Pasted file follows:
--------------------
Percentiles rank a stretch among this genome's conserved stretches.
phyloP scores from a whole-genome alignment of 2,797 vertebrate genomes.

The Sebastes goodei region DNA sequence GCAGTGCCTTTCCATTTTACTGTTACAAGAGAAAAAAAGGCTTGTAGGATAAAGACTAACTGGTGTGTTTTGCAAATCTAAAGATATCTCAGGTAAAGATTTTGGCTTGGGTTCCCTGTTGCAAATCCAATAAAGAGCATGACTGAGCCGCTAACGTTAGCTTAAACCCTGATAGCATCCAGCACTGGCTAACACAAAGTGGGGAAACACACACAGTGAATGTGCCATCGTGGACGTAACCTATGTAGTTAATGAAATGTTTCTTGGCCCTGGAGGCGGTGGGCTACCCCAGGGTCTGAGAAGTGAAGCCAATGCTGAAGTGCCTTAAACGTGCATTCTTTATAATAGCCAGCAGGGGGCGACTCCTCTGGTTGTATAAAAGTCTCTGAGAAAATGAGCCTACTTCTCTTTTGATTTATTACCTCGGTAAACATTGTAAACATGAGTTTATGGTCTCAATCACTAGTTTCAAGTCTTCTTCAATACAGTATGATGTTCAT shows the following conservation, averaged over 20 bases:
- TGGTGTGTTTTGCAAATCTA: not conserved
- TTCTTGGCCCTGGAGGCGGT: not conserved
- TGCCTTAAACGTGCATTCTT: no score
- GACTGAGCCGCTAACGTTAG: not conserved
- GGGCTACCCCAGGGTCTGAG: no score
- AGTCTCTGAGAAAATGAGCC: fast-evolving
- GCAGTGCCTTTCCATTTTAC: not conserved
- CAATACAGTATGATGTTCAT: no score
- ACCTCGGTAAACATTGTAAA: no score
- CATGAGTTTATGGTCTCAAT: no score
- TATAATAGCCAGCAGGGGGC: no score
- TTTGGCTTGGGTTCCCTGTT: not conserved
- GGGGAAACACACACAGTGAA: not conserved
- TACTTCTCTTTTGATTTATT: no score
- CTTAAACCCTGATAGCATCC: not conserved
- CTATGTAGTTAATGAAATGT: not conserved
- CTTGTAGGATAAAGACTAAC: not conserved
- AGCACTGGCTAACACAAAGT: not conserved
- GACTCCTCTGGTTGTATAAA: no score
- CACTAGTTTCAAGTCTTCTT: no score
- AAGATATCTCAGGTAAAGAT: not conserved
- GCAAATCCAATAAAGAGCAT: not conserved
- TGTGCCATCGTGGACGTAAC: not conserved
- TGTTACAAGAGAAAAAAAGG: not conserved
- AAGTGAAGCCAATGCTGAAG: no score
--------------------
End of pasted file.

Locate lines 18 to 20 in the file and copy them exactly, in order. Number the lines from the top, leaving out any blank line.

- CTTAAACCCTGATAGCATCC: not conserved
- CTATGTAGTTAATGAAATGT: not conserved
- CTTGTAGGATAAAGACTAAC: not conserved